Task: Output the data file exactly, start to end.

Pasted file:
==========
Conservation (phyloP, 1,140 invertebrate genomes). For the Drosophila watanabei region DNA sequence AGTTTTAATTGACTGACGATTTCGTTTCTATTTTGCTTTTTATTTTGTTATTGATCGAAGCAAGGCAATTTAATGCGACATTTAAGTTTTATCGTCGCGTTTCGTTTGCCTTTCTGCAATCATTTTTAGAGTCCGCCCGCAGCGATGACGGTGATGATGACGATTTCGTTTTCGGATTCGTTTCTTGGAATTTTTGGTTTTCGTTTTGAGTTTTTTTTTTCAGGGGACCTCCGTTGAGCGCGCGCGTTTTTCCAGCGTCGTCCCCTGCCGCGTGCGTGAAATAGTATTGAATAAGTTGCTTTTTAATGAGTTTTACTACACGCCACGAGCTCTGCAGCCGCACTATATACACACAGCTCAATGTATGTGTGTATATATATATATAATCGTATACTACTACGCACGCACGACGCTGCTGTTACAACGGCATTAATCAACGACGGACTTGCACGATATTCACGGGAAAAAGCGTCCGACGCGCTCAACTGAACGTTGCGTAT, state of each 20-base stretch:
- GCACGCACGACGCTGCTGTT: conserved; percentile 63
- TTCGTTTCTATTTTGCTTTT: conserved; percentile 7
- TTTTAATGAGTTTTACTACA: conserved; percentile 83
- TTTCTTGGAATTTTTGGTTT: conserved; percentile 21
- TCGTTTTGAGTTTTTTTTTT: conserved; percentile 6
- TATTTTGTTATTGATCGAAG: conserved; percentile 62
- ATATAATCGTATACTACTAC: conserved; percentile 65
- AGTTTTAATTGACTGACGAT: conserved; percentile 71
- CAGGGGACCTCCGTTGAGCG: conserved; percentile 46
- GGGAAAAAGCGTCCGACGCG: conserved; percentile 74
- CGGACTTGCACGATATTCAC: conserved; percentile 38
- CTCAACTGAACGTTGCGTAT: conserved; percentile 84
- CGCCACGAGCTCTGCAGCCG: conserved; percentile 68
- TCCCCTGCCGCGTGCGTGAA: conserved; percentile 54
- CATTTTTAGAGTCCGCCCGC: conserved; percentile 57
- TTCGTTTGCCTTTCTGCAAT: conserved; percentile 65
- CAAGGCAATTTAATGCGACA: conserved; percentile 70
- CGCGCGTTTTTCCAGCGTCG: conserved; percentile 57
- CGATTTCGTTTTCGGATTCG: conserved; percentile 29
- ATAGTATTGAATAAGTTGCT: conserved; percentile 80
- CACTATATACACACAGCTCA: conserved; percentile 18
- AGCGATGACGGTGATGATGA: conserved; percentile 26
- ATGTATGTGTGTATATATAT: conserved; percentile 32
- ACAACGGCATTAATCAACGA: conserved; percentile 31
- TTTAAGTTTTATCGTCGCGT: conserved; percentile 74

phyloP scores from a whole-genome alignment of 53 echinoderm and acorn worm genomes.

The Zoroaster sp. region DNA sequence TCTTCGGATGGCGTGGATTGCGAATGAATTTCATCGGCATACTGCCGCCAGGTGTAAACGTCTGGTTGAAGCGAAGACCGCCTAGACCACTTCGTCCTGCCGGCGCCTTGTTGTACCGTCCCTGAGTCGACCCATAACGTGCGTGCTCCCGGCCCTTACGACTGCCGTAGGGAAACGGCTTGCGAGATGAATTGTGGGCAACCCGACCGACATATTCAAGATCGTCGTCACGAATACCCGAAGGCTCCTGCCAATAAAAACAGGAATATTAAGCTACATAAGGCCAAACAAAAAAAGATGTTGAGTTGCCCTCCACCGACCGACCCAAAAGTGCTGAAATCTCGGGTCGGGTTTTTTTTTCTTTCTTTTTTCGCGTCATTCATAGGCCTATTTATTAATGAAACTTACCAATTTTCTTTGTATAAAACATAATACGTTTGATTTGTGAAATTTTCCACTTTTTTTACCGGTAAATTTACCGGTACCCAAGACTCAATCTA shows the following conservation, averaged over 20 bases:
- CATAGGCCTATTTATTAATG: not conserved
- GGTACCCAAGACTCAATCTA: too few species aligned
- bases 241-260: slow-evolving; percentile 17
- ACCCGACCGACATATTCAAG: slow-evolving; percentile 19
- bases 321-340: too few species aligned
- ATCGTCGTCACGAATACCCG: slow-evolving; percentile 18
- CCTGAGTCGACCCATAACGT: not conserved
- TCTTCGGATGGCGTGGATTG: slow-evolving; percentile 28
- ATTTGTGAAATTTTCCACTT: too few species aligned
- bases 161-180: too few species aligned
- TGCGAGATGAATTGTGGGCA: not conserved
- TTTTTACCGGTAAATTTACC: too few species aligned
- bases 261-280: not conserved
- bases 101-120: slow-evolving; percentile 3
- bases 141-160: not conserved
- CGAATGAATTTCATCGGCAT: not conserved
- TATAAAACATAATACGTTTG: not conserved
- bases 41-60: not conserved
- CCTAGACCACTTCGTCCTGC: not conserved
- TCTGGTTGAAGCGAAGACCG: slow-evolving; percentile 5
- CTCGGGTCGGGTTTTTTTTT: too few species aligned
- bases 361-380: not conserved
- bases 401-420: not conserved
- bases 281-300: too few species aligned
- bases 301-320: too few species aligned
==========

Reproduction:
Conservation (phyloP, 1,140 invertebrate genomes). For the Drosophila watanabei region DNA sequence AGTTTTAATTGACTGACGATTTCGTTTCTATTTTGCTTTTTATTTTGTTATTGATCGAAGCAAGGCAATTTAATGCGACATTTAAGTTTTATCGTCGCGTTTCGTTTGCCTTTCTGCAATCATTTTTAGAGTCCGCCCGCAGCGATGACGGTGATGATGACGATTTCGTTTTCGGATTCGTTTCTTGGAATTTTTGGTTTTCGTTTTGAGTTTTTTTTTTCAGGGGACCTCCGTTGAGCGCGCGCGTTTTTCCAGCGTCGTCCCCTGCCGCGTGCGTGAAATAGTATTGAATAAGTTGCTTTTTAATGAGTTTTACTACACGCCACGAGCTCTGCAGCCGCACTATATACACACAGCTCAATGTATGTGTGTATATATATATATAATCGTATACTACTACGCACGCACGACGCTGCTGTTACAACGGCATTAATCAACGACGGACTTGCACGATATTCACGGGAAAAAGCGTCCGACGCGCTCAACTGAACGTTGCGTAT, state of each 20-base stretch:
- GCACGCACGACGCTGCTGTT: conserved; percentile 63
- TTCGTTTCTATTTTGCTTTT: conserved; percentile 7
- TTTTAATGAGTTTTACTACA: conserved; percentile 83
- TTTCTTGGAATTTTTGGTTT: conserved; percentile 21
- TCGTTTTGAGTTTTTTTTTT: conserved; percentile 6
- TATTTTGTTATTGATCGAAG: conserved; percentile 62
- ATATAATCGTATACTACTAC: conserved; percentile 65
- AGTTTTAATTGACTGACGAT: conserved; percentile 71
- CAGGGGACCTCCGTTGAGCG: conserved; percentile 46
- GGGAAAAAGCGTCCGACGCG: conserved; percentile 74
- CGGACTTGCACGATATTCAC: conserved; percentile 38
- CTCAACTGAACGTTGCGTAT: conserved; percentile 84
- CGCCACGAGCTCTGCAGCCG: conserved; percentile 68
- TCCCCTGCCGCGTGCGTGAA: conserved; percentile 54
- CATTTTTAGAGTCCGCCCGC: conserved; percentile 57
- TTCGTTTGCCTTTCTGCAAT: conserved; percentile 65
- CAAGGCAATTTAATGCGACA: conserved; percentile 70
- CGCGCGTTTTTCCAGCGTCG: conserved; percentile 57
- CGATTTCGTTTTCGGATTCG: conserved; percentile 29
- ATAGTATTGAATAAGTTGCT: conserved; percentile 80
- CACTATATACACACAGCTCA: conserved; percentile 18
- AGCGATGACGGTGATGATGA: conserved; percentile 26
- ATGTATGTGTGTATATATAT: conserved; percentile 32
- ACAACGGCATTAATCAACGA: conserved; percentile 31
- TTTAAGTTTTATCGTCGCGT: conserved; percentile 74

phyloP scores from a whole-genome alignment of 53 echinoderm and acorn worm genomes.

The Zoroaster sp. region DNA sequence TCTTCGGATGGCGTGGATTGCGAATGAATTTCATCGGCATACTGCCGCCAGGTGTAAACGTCTGGTTGAAGCGAAGACCGCCTAGACCACTTCGTCCTGCCGGCGCCTTGTTGTACCGTCCCTGAGTCGACCCATAACGTGCGTGCTCCCGGCCCTTACGACTGCCGTAGGGAAACGGCTTGCGAGATGAATTGTGGGCAACCCGACCGACATATTCAAGATCGTCGTCACGAATACCCGAAGGCTCCTGCCAATAAAAACAGGAATATTAAGCTACATAAGGCCAAACAAAAAAAGATGTTGAGTTGCCCTCCACCGACCGACCCAAAAGTGCTGAAATCTCGGGTCGGGTTTTTTTTTCTTTCTTTTTTCGCGTCATTCATAGGCCTATTTATTAATGAAACTTACCAATTTTCTTTGTATAAAACATAATACGTTTGATTTGTGAAATTTTCCACTTTTTTTACCGGTAAATTTACCGGTACCCAAGACTCAATCTA shows the following conservation, averaged over 20 bases:
- CATAGGCCTATTTATTAATG: not conserved
- GGTACCCAAGACTCAATCTA: too few species aligned
- bases 241-260: slow-evolving; percentile 17
- ACCCGACCGACATATTCAAG: slow-evolving; percentile 19
- bases 321-340: too few species aligned
- ATCGTCGTCACGAATACCCG: slow-evolving; percentile 18
- CCTGAGTCGACCCATAACGT: not conserved
- TCTTCGGATGGCGTGGATTG: slow-evolving; percentile 28
- ATTTGTGAAATTTTCCACTT: too few species aligned
- bases 161-180: too few species aligned
- TGCGAGATGAATTGTGGGCA: not conserved
- TTTTTACCGGTAAATTTACC: too few species aligned
- bases 261-280: not conserved
- bases 101-120: slow-evolving; percentile 3
- bases 141-160: not conserved
- CGAATGAATTTCATCGGCAT: not conserved
- TATAAAACATAATACGTTTG: not conserved
- bases 41-60: not conserved
- CCTAGACCACTTCGTCCTGC: not conserved
- TCTGGTTGAAGCGAAGACCG: slow-evolving; percentile 5
- CTCGGGTCGGGTTTTTTTTT: too few species aligned
- bases 361-380: not conserved
- bases 401-420: not conserved
- bases 281-300: too few species aligned
- bases 301-320: too few species aligned